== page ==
When you're fast asleep.
— Mack David, Al Hoffman and Jerry Livingston,
for the Walt Disney film “Cinderella”
EVEN BEFORE the observances of the 50th anniversary of the March on Washington informally started — days and weeks ago — the talking points were already out. As we might have expected, the view comparing America in 1963 and America today has yielded a keep-on-pushin’ narrative of black progress and empowerment in the half-century since Rev. Martin Luther King Jr. took the podium at the Lincoln Memorial to deliver the “I Have a Dream” speech, one of the handful of signal aspirational orations in American history.
Though the speech is rightly acclaimed and has more than held its reputation as a defining national statement, its detractors, or those more neutral or indifferent to its galvanizing emotionalism, have criticized the positioning of King’s aspirations in the context of a dream. For these tin-eared literalists, a dream is by definition illusory — something you wake up from, and, ergo, not to be taken seriously in the hard, fast, waking world.
They’re to be forgiven if King’s rhetorical choices don’t work for them. Such critics of the speech get too wrapped up in the means of delivery rather than focusing on the gift received. Bless their hearts, they don’t understand why “I have an objective today!” doesn’t exactly roll off the tongue.
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In that, much of the Dream — the objective — has been achieved. The Washington Post, using information from the U.S. Census Bureau, recently offered a compelling snapshot of the progress of black Americans.
Things have changed for the better. The homeownership rate for black Americans stood at 41.6 percent in 1970, the first year those numbers were collected. It was at 43.4 percent in 2011; that figure was recorded after the recession of 2008, so black home ownership was almost certainly higher before the recession hit. Likewise, home ownership between 1963 and 1970 (most of those years before the Fair Housing Act of 1968) was just as certainly lower than 41.6 percent.
Black public officeholders are less uncommon than they were before. There were 1,469 black elected officials nationwide in 1970, according to the Joint Center for Political and Economic Studies, which uses a number that was, given the politics of the time, certainly lower in 1963. In 2011 that number had swelled to about 10,500.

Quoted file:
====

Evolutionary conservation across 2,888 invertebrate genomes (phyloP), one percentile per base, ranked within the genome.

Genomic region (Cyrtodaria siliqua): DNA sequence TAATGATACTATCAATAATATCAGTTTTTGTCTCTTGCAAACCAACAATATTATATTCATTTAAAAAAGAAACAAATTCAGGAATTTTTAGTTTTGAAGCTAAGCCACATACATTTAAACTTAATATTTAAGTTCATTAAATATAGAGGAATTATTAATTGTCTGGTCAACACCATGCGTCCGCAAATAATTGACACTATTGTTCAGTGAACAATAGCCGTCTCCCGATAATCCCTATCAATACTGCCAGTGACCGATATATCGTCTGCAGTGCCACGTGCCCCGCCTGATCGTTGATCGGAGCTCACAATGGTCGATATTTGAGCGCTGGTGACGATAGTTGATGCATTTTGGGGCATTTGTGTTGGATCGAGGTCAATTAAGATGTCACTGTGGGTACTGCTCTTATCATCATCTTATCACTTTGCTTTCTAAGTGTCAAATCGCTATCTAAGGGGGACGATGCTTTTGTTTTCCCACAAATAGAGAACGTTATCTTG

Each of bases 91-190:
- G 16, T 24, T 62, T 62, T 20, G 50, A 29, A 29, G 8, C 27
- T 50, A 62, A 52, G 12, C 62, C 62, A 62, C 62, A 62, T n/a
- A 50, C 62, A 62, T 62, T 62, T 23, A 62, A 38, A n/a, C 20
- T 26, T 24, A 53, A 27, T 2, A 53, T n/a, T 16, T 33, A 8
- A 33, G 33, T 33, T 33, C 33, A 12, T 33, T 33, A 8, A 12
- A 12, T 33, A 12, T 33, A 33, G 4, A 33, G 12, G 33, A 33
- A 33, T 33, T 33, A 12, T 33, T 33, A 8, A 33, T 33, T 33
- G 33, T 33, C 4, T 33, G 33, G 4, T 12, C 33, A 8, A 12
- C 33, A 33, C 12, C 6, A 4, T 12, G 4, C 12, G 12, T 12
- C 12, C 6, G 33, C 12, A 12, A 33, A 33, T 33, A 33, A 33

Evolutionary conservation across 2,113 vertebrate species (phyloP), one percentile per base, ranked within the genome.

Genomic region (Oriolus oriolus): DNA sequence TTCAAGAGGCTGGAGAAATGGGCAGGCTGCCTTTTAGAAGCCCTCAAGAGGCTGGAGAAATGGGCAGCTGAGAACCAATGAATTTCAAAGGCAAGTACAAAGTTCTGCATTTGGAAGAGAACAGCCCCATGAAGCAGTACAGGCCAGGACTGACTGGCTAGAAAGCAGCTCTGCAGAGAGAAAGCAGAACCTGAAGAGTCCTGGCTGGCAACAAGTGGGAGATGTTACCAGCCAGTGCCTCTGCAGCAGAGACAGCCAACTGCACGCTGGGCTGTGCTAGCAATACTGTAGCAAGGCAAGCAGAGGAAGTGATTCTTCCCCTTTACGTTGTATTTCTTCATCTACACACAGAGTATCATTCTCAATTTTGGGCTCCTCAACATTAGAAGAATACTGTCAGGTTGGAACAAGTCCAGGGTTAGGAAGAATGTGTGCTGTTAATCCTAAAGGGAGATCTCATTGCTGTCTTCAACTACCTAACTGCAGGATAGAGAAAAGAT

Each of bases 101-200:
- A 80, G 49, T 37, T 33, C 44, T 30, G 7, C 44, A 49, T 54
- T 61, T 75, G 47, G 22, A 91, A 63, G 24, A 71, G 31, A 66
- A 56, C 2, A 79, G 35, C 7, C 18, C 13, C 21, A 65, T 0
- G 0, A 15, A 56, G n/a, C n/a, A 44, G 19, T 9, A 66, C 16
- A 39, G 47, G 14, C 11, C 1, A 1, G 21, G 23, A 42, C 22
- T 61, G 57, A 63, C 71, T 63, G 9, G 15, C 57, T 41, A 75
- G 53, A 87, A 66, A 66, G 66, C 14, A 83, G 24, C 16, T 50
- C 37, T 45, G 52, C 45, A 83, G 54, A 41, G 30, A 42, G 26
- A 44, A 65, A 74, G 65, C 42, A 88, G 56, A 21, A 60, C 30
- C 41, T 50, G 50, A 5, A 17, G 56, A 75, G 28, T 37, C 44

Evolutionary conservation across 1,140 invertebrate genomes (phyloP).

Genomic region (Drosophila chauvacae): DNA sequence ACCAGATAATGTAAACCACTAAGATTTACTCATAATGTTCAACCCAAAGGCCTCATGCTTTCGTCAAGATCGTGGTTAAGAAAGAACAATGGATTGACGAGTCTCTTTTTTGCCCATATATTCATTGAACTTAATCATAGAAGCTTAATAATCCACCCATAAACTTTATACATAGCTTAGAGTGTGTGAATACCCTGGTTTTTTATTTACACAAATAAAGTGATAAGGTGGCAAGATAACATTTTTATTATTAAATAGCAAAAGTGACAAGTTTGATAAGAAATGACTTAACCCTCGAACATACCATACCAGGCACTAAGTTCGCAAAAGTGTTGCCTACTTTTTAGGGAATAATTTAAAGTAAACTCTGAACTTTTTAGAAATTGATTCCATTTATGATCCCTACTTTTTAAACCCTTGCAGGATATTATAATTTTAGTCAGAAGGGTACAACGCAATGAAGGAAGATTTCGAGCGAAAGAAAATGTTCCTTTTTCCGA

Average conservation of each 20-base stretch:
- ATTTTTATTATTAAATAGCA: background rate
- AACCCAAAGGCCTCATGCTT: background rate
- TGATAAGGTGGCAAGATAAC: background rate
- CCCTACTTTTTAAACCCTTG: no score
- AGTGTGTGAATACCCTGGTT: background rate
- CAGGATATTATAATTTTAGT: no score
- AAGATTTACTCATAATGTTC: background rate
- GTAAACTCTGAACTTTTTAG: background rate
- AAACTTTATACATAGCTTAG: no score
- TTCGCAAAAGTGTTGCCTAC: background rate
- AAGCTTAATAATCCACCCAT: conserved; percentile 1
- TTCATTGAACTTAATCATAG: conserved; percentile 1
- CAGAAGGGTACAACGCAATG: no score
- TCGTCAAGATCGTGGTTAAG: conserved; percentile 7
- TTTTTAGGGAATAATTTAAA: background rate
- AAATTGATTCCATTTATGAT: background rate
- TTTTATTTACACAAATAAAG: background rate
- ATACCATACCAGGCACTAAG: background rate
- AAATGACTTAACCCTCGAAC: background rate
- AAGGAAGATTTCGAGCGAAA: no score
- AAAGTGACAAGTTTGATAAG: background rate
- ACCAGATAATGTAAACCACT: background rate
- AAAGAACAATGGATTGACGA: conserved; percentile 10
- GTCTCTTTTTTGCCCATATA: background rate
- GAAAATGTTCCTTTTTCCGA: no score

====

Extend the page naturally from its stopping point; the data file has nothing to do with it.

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IN 1964, 25.7 percent of blacks age 25 and over had completed at least four years of high school; that percentage stood at 85 percent in 2012. In that same time, the number of black people with high school diplomas mushroomed almost tenfold, from 2.4 million to 20.3 million.
Between 1964 and 2012 the percentage of black Americans 25 and over who completed at least four years of college exploded from 3.9 percent to 21.2 percent, with the number of black Americans with bachelor’s degrees similarly expanding from 365,000 to more than 5 million.
The rate of African Americans voting in presidential elections has risen from 58.5 percent in 1964 to 62 percent in 2012.
In 1963, a black quarterback in the National Football League was as rare as the 31st day of June. By that year, there’d only been three in the history of the league, which began in 1920. Fast forward to today, when, happily, you can’t swing a live wide receiver without encountering a black quarterback — and a starter at that.
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That opens onto a more central, more important question in the context of our contemporary understanding of Dr. King’s “dream.” More than ever, we need to ask ourselves, are we viewing the “Dream” as an event or as a furtherance of a process?
It’s not a trick question. People speaking about Dr. King’s speech and comparing the achievements of then and now often ask, “are we there yet?” The question itself is problematic. “There” implies an end point, a terminus, a finality, a finish line. As any student of American democracy understands, there is no one absolute destination for African Americans, Latinos, women and LGBT Americans.
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THERE ARE commonalities, of course, within different approaches, different ways of gaining the same general opportunities for self-actualization of one’s goals and identity. Certain things — the chance to vote and be recognized, to marry whom you choose, to live where you want (or at least where you can afford) — deserve to be uniform throughout society.
But at the end of the day, there’s more to the “American dream” than achieving the permissions of the Constitution. Your American dream ain’t like mine ain’t like hers ain’t like anybody else’s. And the obstacles to reaching that goal won’t be the same for everyone, either.